However, since 2010, Qatar has sponsored partnerships through its state Qatar Airways, ostensibly to undermine the United Arab Emirates. In 2017, Qatar Airways partnered with FIFA and usurped Emirates, which was FIFA’s partner airline from 2006 to 2014.
In his book Whatever It Takes — the Inside Story of the FIFA Way, the former senior executive of the Australian Football Federation, Bonita Mersiades, notes that it was “public knowledge that if Emirates did not renew its sponsorship [FIFA]As rumored, Qatar Airways was ready to take its place. “
And while Emirates once sponsored PSG, Qatar Sports Investments bought it in 2011, perhaps fueling the “awkward” environment that made Emirates decide not to renew its partnership with PSG in 2018.
Qatar Airways has also partnered with the elite clubs of Europe, Bayern Munich and AS Roma in 2018, and FC Barcelona between 2013 and 2017, which the Qatar Foundation sponsored between 2011 and 2013.
Qatar’s movements drew attention. In May 2013, Emirates was symbolically associated with Real Madrid, rival of FC Barcelona. And it did so in a symbolic moment: a year after the moment when Saudi Arabia’s allies cut diplomatic relations with Qatar and when Qatar Airways began sponsoring FC Barcelona.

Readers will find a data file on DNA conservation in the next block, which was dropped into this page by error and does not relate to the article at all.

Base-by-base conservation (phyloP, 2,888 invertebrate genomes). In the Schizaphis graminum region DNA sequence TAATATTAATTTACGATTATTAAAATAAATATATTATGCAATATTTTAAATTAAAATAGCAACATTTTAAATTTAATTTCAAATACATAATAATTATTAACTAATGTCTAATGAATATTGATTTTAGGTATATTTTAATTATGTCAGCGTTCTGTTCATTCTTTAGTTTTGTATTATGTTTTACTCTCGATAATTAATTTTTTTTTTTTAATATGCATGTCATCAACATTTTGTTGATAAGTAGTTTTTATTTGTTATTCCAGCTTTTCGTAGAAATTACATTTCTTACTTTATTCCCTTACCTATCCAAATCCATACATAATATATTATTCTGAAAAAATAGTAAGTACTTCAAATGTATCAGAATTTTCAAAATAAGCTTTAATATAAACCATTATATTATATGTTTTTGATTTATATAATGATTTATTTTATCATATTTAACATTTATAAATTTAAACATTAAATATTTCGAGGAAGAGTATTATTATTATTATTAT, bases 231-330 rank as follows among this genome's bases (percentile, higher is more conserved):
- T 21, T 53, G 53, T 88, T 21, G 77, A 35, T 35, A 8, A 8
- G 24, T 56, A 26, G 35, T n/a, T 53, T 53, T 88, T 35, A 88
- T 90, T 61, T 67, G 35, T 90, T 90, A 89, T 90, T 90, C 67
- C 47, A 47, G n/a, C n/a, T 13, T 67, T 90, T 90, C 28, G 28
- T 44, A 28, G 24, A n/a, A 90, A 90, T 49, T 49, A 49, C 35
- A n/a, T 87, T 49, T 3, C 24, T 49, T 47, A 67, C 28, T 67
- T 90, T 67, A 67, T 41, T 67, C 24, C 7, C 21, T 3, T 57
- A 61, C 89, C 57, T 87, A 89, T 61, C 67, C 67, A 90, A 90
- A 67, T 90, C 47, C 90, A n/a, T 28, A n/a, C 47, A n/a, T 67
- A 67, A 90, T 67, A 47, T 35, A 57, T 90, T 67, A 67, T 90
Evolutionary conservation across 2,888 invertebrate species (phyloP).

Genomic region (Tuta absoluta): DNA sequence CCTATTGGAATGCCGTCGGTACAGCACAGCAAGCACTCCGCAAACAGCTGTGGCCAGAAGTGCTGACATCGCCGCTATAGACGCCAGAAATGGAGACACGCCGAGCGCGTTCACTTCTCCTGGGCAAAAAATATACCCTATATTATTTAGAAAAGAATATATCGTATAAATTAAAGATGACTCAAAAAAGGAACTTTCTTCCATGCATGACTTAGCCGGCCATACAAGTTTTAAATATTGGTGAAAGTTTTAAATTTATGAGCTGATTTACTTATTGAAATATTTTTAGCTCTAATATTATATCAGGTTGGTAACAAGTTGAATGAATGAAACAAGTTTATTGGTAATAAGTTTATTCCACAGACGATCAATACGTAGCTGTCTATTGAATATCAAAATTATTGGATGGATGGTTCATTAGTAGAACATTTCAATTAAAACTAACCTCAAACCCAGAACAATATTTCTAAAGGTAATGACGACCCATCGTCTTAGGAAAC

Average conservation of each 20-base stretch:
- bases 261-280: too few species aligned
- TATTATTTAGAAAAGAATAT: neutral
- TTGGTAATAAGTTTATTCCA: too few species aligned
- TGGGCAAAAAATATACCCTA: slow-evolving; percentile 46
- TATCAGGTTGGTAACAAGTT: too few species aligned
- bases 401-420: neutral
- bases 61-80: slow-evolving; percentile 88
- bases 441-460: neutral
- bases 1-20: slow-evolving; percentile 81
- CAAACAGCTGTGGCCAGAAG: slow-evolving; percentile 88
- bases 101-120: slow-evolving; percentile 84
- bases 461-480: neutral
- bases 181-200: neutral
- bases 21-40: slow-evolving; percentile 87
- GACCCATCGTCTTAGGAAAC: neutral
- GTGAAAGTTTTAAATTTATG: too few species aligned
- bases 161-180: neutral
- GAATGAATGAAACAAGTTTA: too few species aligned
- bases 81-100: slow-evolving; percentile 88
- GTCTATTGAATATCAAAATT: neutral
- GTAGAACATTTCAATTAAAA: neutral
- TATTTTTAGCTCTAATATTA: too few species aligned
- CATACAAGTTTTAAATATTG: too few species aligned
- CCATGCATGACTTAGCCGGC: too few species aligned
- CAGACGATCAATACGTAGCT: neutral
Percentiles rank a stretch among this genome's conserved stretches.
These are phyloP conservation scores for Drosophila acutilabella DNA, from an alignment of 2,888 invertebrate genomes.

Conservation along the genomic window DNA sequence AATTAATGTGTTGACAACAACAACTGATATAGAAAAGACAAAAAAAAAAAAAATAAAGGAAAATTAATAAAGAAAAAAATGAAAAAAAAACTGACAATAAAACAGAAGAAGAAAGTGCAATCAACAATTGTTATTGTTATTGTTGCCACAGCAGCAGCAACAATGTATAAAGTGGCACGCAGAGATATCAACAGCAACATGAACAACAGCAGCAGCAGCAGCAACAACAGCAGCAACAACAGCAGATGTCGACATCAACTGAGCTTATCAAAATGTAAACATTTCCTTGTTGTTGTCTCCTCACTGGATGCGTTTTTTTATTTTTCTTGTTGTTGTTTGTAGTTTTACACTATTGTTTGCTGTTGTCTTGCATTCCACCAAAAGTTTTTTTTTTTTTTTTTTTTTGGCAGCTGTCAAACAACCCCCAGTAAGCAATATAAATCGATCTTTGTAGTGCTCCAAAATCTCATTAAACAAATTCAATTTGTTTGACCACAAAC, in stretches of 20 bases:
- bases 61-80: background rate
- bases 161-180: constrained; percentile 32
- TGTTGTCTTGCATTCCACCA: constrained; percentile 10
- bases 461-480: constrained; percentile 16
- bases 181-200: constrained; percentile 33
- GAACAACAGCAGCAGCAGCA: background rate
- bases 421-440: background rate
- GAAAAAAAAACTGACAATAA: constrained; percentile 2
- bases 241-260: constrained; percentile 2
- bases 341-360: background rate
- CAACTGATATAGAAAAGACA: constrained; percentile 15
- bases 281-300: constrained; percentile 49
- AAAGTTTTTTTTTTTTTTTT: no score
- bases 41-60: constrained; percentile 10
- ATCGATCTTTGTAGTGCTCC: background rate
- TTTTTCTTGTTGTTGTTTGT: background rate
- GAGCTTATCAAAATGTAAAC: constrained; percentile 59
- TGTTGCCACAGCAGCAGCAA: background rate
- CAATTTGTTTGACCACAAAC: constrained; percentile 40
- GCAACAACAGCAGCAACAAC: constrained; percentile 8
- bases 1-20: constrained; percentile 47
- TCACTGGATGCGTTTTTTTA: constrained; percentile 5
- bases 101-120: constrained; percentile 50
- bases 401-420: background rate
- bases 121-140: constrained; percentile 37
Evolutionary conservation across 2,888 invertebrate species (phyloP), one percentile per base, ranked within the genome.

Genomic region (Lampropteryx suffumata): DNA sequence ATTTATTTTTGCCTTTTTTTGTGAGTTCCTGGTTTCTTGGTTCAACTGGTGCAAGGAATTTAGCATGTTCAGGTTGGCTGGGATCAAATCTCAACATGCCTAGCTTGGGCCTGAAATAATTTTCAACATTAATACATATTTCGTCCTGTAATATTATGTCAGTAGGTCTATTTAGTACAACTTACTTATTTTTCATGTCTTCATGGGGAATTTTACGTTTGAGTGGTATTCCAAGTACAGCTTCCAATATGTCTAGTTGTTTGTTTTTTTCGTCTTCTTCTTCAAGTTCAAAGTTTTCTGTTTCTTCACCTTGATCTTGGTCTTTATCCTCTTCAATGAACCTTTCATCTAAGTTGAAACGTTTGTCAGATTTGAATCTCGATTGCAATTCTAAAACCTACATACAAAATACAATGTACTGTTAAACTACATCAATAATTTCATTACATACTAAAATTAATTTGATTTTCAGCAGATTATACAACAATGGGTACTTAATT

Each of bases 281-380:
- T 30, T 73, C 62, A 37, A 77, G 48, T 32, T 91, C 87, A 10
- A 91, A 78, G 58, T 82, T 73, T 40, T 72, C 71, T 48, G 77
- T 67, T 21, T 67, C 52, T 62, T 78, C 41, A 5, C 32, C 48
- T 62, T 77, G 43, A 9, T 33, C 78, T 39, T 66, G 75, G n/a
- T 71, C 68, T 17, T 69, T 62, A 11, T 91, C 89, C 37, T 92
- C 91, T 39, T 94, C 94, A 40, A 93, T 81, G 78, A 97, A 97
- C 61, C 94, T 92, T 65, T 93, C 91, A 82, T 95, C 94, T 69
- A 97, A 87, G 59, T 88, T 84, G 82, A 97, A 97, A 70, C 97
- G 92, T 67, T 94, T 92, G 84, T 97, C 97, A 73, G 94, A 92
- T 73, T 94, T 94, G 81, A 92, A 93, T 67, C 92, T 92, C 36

In 2015, Emirates partnered with S.L. Benfica, transferring the subsidiary war to Portugal, and with the FA Cup, crowning his conquest of English football, where Qatar remains effectively absent.
As the patronage of the UAE grew over the past decade, its allies also entered the fray. In 2013, Saudi Prince Abdullah bin Mosaad bin Abdulaziz al-Saud bought a 50% stake in Sheffield United, the entirety of which he owns today. The same year, perhaps to counteract the then role of Qatar with FC Barcelona, the Samba Bank Saudi Arabia was associated with this. Unlike Qatar Airways, it remains a member of the club today.
Other Emirati allies have also intervened. In 2013, Bahraini Sheikh Salman bin Ebrahim Khalifa became president of the AFC, a title held by a Qatari two years earlier. In 2018, the Egyptian state entity Bank of Cairo partnered with him Arsenal.
Qatar responded to these movements with counterattacks. In 2014, he created beIn Sports, which had exclusive regional broadcast rights for the 2018 World Cup and the Premier League. Saudi Arabia challenged that monopoly, broadcasting World Cup matches through its channel. beoutQ.
In 2018, Qatar Airways moved to South America, partnering with the CONMEBOL soccer confederation and Argentina’s main club, Boca Juniors. In 2019, it partnered with the Philippine Soccer League, undermining the AFC sponsorship of Emirates and the stronghold of Asia. Last August, Qatar Airways traveled to Africa, partnering with the Club African from Tunisia.
With world soccer dominance in sight, Qatar is now seeking a stake in Leeds United and the Premier League dominated by Emirates.
Qatari associations are a offside which allows him to increase his popularity while financing terrorism and Islamist insurrections. Fans must demand better corporate responsibility from their clubs as the soccer field turns into a battlefield.
Source: BESA Begin-Sadat Center for Strategic Studies
Jordan Cope is the Qatari Finance Fellow and the Middle East Forum.